How Matt Ryan’s season fell apart with the Colts

WHEN WENTZ WAS traded in March and Ryan was later added to the fold, arguably not enough attention was paid to the strengths and weaknesses on the rest of the roster.

The Colts added defensive standouts Stephon Gilmore and Yannick Ngakoue. But they also had key outputs on their offensive line (including left tackle Eric Fisher, a past No. 1 overall pick by the Kansas City Chiefs), lost an elite blocking tight end to retirement (Jack Doyle) and had one of the younger groups. of receivers and tight ends in the NFL.

The first signs that something was wrong came almost immediately.

In the season opener, Ryan was under constant pressure. The only thing worse was the way Ryan responded. He called for the ball four times, fumbled once, and threw a nasty interception. Ryan’s heroics in the second half allowed the Colts to clinch a tie and allowed Ryan to save some face.

But in Week 2, when the Colts were embarrassed again in Jacksonville in a 24-0 loss, it became clear that they might not be the team Ryan thought he would join. By Week 7 against the Tennessee Titans, it was clear that the pass rush was taking a toll on Ryan and was seriously affecting his decision making. He was hit 10 times, sacked three times and pitched a pick-six in the 19-10 loss. The synergy that Ryan hoped to develop with his new teammates seemed non-existent.

Ryan couldn’t in good conscience argue that he was playing well, even though the Colts were sitting at 3-3-1. He had an adjusted QBR of 41.3 (23rd in the NFL at the time) and led the league with nine interceptions. But he, too, had been sacked 24 times, and the Colts, surprisingly, ranked 29th in yards per rushing attempt. Much of the burden fell on Ryan. That was never the intention.

In a private moment, Reich told Ryan exactly that.

“We didn’t keep our end of the deal,” Reich said, recalling the conversation. “You came here and we promised you a great NFL running game and we promised you great protection, and really, as an offense, we haven’t delivered on that. And that really starts with me.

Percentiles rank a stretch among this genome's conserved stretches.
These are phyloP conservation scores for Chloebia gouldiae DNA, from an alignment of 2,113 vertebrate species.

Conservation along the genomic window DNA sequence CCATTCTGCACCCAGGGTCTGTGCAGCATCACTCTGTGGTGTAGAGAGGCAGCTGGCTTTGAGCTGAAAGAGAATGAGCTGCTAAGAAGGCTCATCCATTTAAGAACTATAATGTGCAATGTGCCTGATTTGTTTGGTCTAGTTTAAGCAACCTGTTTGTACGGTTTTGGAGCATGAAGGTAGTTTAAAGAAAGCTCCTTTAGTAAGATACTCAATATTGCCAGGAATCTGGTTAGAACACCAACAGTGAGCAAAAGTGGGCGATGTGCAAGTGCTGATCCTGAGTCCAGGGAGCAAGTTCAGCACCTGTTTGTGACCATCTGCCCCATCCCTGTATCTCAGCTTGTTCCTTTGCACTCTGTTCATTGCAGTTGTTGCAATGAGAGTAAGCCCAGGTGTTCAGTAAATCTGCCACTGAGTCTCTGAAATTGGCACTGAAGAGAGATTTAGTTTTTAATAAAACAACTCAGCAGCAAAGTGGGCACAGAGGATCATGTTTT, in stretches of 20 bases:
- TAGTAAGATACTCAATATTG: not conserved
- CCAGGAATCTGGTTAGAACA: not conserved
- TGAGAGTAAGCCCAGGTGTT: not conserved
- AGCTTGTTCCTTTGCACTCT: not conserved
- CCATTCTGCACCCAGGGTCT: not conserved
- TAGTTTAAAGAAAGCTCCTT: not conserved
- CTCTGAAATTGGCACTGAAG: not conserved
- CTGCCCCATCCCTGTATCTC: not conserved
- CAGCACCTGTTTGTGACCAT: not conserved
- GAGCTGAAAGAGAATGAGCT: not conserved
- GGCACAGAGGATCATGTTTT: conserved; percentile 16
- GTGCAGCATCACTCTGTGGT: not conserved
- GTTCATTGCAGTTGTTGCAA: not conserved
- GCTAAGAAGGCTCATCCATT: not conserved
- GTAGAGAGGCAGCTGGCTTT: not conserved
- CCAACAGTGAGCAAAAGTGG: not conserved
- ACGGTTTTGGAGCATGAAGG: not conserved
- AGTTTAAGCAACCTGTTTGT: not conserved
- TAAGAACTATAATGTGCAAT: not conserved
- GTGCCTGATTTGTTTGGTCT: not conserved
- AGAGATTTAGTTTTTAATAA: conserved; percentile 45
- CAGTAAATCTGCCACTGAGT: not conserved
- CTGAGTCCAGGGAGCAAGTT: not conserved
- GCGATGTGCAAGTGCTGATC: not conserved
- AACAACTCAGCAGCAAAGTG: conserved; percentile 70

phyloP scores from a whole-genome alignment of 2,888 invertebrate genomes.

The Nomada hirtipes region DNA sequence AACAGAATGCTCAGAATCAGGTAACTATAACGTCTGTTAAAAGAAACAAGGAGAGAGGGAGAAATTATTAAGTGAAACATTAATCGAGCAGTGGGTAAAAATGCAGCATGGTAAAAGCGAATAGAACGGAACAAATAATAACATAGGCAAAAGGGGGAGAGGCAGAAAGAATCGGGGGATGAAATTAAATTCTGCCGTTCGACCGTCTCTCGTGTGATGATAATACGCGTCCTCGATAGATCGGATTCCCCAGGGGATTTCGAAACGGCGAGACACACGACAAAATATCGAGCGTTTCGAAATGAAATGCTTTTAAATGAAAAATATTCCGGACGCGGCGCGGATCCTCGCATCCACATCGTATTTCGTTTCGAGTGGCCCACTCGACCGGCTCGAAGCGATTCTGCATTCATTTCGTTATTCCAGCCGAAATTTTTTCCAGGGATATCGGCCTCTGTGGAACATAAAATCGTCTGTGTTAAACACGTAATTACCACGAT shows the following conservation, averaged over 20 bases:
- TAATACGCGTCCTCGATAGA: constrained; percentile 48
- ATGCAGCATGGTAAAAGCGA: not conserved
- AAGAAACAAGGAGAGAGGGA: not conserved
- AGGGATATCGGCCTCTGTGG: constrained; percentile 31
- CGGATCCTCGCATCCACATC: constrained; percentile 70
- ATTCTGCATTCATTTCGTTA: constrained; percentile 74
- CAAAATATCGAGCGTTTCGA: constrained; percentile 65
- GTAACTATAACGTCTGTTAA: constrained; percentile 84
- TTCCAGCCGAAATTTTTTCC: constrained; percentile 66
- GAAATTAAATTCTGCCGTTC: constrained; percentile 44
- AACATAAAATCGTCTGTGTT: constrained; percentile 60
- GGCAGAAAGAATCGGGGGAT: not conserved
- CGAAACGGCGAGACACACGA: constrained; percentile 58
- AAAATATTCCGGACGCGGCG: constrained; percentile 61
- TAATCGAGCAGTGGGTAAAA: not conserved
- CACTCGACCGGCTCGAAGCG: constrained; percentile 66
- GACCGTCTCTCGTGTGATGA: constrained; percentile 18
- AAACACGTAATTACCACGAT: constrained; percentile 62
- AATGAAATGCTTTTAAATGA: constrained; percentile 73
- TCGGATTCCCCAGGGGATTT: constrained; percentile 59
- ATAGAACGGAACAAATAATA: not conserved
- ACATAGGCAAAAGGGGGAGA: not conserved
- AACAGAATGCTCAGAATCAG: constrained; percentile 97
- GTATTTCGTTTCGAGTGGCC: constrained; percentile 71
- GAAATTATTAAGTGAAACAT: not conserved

“We thought the marriage of Matt Ryan and his history with our running game … he’s had an incredibly productive 14 years, great quarterback play with great game action. So, we thought there was going to be a natural marriage there. It made a lot of sense.”

RYAN HAD SUSTAINED a sprained right shoulder in the Titans game, but the quarterback trade was initially intended to be made for the remainder of the season. That left Ryan trying to process the unknown location of him with the team. Reporters asked him if he had considered requesting a trade (he hadn’t) or if he had asked for his release, seeing as he was third on the quarterback depth chart (he didn’t do that either).

Instead, this was the moment where Ryan’s character stood out.

He’s always done and said the right things in his career, whether that means taking the blame for the Falcons’ historic Super Bowl loss (blowing a 28-3 lead) to the New England Patriots in 2017 or acknowledging interceptions. that they were the fault of their recipients. Here, even when he was little more than a bystander, Ryan served as a study in leadership.

“To see him sitting there off the bench, it’s a horrible feeling,” center Ryan Kelly said. “The guy’s had such an incredible career, and it’s a hard pill to swallow. But his ability to come out and not sulk and not call attention to himself, just be consistent… I think that was huge. And that takes a lot “. You had to put your ego and pride aside, and that’s a hard thing to do, especially when you’ve been in the league for 15 years.”

Linebacker Zaire Franklin added: “I feel like he took it gracefully, as much as he could. He’s had one of the best careers by a quarterback, extremely successful. And he’s coming into a new environment for the first time and things went exactly the wrong way around. as he wanted.

ONE QUESTION REMAINS UNANSWERED: Should the Colts have seen this coming?


Start with the numbers. Ryan had what was the lowest adjusted QBR of his career last season in Atlanta (52.2). That’s down even further this season, falling to 43.6. Going a bit further, the four lowest adjusted QBR marks of Ryan’s career have come in the past four seasons, suggesting the decline began a long time ago. As for Ryan’s league-high 15 fumbles (five lost), they may seem surprising. Then again, he had 11 last season.

But the Colts didn’t do Ryan any favors either.

The decision to start the season with Matt Pryor at left tackle seems indefensible in hindsight. Ryan has never had mobility, and his immobility became a fatal flaw with Pryor playing poorly in a position he’d never played. Pryor allowed 12 sacks in nine starts before being benched. Instability at right guard exacerbated the problem, and weak links affected the performance of remaining veterans like All-Pro left guard Quenton Nelson.

Now, Ryan must contemplate his future after the last three games for the Colts. The team also has some decisions to make. Ryan has one year left on his contract, with $12 million of his 2023 salary guaranteed.

But thoughts about the next season have been mostly put on hold due to how the current season is unfolding.

“It’s been tough,” Ryan said. “It’s been hard sledding, and I haven’t performed well enough, consistent enough.”

If this is it for Ryan, 2022 hasn’t been the ending that anyone wanted. Neither Ryan nor the Colts could have been more wrong about what their partnership would produce.

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